OTTAWA LAKE Whiteford Agricultural Schools officials last week laid off teachers and staff and privatized food service workers to trim $335,000 from next year s budget.
The district joined the list of Monroe County schools to downsize teachers and staff to offset projected deficits for the 2009-2010 school year.
Without the cuts made by the school board, the district would have faced an almost $900,000 deficit for next year, Herb Gabehart, interim superintendent of the 740-student district said.
The $335,000 in cutbacks were achieved by laying off a full-time math teacher and special education classroom and bus transportation aides.
Also, two teachers, including a instrumental music teacher, were reduced from full time to part time.
The board also decided that the four food service employees who are on the district payroll will be transferred to Sodexo, the school system s food service management firm.
If you don t have funds coming in from Lansing, then you have to reduce the work force, and it is getting worse, Mr. Gabehart said. From here to Marquette, all Michigan schools are in the same boat.
The school board projects spending $6.5 million for the school year that begins July 1 and revenue of just more than $5.9 million, forcing the district to take about $600,000 from savings.
Mr. Gabehart said the district s savings, often referred to as fund equity, will be down to about $500,000 at the end of June, 2010.
Whiteford, like many districts in the state, must make drastic budget cuts to offset enrollment loss and decreased state revenue sharing coupled with increased operating costs.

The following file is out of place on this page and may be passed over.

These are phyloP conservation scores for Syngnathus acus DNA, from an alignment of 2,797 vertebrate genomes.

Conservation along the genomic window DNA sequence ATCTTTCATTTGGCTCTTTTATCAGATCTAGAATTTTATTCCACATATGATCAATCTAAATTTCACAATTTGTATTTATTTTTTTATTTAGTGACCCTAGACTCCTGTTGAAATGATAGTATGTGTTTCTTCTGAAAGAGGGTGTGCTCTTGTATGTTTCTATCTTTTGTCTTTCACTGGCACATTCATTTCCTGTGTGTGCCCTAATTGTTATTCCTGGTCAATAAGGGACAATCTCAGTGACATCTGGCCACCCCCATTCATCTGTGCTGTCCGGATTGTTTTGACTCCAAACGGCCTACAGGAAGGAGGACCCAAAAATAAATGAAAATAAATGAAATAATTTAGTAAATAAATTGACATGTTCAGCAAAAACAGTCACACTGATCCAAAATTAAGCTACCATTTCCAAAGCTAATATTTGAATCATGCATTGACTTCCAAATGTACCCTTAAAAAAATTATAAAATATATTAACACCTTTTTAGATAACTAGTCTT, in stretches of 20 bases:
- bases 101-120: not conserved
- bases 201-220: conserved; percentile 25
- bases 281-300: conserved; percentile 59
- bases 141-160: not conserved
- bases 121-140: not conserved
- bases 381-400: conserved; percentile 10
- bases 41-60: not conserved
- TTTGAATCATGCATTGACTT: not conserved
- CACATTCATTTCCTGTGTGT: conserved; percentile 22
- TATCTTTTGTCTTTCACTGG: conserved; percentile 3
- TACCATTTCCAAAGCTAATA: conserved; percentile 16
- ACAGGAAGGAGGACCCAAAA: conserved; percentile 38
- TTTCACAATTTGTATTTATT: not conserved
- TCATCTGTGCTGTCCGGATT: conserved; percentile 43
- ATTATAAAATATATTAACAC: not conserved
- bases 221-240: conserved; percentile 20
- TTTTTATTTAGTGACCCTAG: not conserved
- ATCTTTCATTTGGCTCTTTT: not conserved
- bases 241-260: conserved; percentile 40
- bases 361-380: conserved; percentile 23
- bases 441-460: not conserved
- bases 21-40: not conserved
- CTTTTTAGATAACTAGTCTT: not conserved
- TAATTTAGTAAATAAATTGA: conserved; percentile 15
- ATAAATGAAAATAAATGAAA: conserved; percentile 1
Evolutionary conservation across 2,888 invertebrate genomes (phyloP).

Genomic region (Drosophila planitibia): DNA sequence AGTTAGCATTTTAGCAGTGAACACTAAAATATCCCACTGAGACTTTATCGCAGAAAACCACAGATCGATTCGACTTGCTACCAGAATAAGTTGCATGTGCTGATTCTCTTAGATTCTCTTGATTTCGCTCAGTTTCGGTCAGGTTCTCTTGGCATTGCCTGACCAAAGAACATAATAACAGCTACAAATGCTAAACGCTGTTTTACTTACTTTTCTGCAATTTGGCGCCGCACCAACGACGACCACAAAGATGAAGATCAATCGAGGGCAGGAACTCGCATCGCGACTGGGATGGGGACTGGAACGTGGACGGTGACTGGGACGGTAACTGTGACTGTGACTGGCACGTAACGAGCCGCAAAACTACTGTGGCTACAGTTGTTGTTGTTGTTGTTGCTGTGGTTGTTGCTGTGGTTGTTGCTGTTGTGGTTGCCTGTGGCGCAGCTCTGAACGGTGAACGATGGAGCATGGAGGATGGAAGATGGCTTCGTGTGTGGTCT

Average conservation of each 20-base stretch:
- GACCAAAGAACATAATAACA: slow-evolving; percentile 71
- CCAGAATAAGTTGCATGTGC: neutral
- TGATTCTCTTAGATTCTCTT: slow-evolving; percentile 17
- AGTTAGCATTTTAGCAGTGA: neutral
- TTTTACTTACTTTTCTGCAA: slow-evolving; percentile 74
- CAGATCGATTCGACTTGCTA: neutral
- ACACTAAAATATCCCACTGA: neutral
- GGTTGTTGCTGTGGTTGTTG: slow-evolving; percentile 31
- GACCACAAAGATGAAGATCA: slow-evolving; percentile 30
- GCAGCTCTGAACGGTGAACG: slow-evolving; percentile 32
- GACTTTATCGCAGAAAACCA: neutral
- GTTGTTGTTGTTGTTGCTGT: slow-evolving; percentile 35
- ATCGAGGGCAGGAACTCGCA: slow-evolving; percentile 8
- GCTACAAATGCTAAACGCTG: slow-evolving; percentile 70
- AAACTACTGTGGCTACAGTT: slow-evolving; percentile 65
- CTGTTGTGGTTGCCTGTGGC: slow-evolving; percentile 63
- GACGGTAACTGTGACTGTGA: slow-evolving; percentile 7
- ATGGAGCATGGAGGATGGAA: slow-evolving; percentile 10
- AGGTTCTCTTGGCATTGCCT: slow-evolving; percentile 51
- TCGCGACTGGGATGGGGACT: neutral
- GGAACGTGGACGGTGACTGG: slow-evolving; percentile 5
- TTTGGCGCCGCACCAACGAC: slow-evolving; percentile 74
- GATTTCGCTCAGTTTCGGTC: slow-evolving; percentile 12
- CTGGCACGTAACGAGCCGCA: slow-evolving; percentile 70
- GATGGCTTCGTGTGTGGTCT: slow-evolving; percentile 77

Bedford Public Schools is reviewing operations to offset a projected multimillion deficit, and Monroe Schools approved a elementary consolidation plan to help offset a deficit.
If the situation becomes worse, the schools will have to take other measures to balance their budgets, Mr. Gabehart said.
Whiteford expects to have about 15 fewer students when school starts in September.
The layoffs at Whiteford could have been worse. Two elementary teachers will keep their jobs because one will transfer to the middle school and the other to the high school to replace retiring teachers.
Mike Baumann, of Michigan Education Association, the union that represents bus drivers, custodians, and food-service workers, said the decision to privatize food service workers breaks a promise made to them in 2006 when the district change food management companies.
Mr. Baumann said that an agreement made by then Superintendent Craig Haugen and approved by the board guarantees employment to four food service workers unless they quit or retire.
The transfer of the cafeteria workers to Sodexo will affect the employee s retirement. The workers are covered by a collective bargaining agreement that doesn t expire until June 30, 2010.
They breached the agreement not to privatize and breached the collective bargaining agreement, Mr. Baumann said.
Mr. Baumann said a grievance and lawsuit will likely result because of the change, and the litigation will negate any savings that the board hoped to achieve by transferring the employees.
This doesn t make sense to everyone involved, he said.